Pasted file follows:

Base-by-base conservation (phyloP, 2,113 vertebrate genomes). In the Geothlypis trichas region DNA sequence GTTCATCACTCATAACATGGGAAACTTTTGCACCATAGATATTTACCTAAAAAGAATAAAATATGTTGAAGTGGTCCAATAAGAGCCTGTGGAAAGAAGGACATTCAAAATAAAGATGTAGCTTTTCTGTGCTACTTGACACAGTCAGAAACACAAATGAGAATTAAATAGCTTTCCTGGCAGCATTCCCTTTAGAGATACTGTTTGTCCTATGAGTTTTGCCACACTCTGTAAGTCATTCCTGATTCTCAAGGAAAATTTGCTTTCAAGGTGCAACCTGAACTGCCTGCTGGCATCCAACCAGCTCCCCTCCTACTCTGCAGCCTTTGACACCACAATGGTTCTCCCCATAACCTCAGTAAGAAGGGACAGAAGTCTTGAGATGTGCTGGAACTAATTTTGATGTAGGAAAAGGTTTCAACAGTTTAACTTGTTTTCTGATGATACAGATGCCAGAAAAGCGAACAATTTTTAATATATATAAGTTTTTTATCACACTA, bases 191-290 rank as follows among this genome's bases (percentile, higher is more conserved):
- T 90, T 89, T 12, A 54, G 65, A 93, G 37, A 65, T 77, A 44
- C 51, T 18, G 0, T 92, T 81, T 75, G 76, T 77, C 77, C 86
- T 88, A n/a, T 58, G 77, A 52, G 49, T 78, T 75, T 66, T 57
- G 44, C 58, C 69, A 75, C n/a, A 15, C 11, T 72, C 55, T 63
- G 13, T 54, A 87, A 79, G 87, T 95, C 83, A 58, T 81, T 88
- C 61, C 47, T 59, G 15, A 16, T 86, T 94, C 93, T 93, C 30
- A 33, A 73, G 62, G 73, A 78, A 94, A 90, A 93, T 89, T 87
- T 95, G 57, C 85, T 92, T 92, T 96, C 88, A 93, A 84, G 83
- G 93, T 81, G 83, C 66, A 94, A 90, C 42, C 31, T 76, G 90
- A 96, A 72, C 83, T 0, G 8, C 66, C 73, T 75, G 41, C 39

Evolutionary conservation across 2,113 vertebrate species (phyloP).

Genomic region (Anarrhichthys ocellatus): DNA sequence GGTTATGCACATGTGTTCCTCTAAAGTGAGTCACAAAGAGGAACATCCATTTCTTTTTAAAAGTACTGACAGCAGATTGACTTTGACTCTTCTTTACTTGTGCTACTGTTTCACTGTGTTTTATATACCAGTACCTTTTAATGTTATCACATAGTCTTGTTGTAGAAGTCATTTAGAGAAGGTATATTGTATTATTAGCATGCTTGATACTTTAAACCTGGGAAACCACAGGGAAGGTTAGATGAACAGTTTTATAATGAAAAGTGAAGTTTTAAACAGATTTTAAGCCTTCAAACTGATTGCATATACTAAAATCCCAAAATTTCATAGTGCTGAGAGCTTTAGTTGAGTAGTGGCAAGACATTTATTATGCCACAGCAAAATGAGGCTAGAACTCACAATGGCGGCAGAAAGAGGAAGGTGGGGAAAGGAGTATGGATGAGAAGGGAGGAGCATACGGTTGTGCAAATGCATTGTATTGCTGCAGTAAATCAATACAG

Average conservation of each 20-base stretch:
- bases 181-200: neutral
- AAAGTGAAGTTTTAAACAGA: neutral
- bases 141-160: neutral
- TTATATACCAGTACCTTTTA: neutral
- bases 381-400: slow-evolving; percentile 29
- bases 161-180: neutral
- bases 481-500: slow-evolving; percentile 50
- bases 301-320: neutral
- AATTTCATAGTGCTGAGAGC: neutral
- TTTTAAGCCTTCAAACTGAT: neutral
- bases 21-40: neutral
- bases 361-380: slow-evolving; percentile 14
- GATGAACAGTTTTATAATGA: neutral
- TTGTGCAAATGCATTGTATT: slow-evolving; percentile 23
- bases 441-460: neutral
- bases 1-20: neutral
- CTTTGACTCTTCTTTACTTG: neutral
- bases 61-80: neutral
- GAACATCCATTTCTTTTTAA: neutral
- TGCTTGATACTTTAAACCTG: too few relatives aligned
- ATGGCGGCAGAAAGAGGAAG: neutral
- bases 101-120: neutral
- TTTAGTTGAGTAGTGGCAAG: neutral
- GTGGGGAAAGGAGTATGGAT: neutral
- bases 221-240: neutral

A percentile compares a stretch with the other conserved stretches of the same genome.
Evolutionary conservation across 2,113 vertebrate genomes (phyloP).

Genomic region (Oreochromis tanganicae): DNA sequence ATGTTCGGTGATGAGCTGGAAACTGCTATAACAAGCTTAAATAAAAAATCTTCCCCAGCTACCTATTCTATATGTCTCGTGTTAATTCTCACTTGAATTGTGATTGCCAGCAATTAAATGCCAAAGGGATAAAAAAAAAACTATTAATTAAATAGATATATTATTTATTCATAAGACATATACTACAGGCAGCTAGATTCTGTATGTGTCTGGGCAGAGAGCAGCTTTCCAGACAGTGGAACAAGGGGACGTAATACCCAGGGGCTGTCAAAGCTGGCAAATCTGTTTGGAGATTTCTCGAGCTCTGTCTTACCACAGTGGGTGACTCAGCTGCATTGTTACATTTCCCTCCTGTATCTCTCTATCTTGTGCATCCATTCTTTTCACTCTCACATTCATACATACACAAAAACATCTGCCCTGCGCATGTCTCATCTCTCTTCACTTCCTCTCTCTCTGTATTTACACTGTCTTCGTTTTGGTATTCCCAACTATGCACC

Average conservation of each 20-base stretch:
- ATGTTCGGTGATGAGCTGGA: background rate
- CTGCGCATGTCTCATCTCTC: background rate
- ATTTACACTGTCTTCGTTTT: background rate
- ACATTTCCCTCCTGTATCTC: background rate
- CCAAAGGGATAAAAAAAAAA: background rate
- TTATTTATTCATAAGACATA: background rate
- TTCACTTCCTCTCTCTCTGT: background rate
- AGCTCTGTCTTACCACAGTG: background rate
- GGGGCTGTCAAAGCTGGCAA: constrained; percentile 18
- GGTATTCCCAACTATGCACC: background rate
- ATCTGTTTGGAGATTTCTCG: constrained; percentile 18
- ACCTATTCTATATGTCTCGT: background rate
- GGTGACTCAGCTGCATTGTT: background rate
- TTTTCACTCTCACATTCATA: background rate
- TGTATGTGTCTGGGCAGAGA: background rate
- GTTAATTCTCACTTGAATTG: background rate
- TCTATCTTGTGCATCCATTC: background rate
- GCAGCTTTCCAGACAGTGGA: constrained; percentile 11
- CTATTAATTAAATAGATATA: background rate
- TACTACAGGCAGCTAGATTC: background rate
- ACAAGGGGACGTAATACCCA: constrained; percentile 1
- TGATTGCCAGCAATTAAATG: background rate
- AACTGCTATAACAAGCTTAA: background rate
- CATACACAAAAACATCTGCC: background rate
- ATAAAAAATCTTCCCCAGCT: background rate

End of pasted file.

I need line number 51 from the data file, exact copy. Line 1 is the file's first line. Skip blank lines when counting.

- AGCTCTGTCTTACCACAGTG: background rate